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The Earned Income Tax Credit (EITC) and other important refundable tax credits, including the Premium Tax Credit, Child Tax Credit, and American Opportunity Tax Credit are federal tax refunds available to millions of low to moderate income individuals and families. The IRS estimates that up to 25 percent of eligible taxpayers nationwide neglect to claim the credit because they do not know these credits exist.
To learn more about EITC and other refundable tax credits, or find the location near you, call the IRS at 1-800-906-9887, or visit www.irs.gov/eitc to determine if you qualify by answering a few questions using the EITC Assistant.
How can you raise awareness in your community? Here are 5 ways from the Get It Back Campaign and Center for Economic Development to raise EITC Awareness:
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Oakland, CA – Thirty-six leaders representing innovative community and economic development solutions in 29 U.S. and Canadian cities have been selected to the Business Alliance for Local Living Economy’s (BALLE) fourth cohort of Local Economy Fellows.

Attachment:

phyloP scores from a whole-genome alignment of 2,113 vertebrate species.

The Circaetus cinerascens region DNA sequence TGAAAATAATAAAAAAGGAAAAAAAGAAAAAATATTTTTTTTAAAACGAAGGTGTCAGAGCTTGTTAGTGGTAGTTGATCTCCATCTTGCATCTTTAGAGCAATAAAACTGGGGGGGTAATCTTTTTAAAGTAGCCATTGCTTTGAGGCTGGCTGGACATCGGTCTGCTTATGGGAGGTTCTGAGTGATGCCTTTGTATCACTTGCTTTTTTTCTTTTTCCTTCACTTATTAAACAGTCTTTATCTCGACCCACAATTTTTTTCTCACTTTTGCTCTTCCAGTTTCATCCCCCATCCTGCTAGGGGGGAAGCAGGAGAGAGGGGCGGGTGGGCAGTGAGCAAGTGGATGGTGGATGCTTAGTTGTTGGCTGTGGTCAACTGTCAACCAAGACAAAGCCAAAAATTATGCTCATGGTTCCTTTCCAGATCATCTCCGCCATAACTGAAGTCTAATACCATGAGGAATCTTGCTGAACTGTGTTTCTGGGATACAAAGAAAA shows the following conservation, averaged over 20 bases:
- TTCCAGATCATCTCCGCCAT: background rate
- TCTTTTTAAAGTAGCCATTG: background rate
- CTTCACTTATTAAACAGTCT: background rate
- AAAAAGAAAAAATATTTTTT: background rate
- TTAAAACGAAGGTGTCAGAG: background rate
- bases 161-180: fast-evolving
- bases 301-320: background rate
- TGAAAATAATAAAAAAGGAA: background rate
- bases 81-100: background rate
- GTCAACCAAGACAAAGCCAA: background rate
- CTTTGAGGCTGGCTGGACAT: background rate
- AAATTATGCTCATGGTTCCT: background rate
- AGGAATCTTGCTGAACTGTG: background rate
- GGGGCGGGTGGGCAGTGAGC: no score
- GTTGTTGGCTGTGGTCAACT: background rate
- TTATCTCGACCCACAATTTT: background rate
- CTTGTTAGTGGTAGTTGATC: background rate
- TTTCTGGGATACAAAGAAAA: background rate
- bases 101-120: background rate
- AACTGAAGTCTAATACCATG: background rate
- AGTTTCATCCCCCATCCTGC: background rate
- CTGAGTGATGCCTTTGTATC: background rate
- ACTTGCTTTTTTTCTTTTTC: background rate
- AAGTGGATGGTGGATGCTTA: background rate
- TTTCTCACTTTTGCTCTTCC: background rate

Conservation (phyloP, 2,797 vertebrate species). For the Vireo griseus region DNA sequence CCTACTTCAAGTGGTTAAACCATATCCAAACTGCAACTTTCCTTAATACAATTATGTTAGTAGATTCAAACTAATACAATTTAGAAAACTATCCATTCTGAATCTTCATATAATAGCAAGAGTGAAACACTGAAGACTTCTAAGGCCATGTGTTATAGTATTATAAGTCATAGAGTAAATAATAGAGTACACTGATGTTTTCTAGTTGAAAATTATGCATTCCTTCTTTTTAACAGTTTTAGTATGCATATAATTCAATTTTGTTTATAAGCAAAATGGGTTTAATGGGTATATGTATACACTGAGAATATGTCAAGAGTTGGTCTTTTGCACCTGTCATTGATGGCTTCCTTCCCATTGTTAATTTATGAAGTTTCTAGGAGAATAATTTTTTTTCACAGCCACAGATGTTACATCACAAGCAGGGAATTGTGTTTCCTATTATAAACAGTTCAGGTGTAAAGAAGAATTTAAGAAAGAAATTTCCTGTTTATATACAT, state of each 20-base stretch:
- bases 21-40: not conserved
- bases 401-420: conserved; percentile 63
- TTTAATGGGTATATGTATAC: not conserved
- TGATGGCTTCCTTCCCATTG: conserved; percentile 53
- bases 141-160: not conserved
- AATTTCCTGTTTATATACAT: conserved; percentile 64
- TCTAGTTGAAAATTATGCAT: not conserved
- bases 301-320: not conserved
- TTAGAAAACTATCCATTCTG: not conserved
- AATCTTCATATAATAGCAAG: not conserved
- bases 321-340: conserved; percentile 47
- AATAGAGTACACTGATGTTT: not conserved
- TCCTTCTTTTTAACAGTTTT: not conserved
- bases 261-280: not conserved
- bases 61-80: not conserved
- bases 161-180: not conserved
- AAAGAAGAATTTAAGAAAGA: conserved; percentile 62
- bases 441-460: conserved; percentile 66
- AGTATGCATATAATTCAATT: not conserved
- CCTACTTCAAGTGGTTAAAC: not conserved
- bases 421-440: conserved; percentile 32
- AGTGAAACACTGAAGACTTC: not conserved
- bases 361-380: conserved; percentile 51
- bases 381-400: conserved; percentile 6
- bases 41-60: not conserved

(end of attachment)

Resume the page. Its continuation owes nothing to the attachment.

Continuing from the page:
These are leaders with fierce love for their communities – a love that they’re each putting to work in ways that bring equity, opportunity, capital, and support to small local businesses and the diverse populations in every community they serve.
Locally, Chrystel Cornelius, Executive Director of First Nations Oweesta Corporation in Longmont, Colorado, was named to the fellowship. Chrystel is empowering Native American communities, using a CDFI model to build wealth and economic independence among tribal communities across the U.S.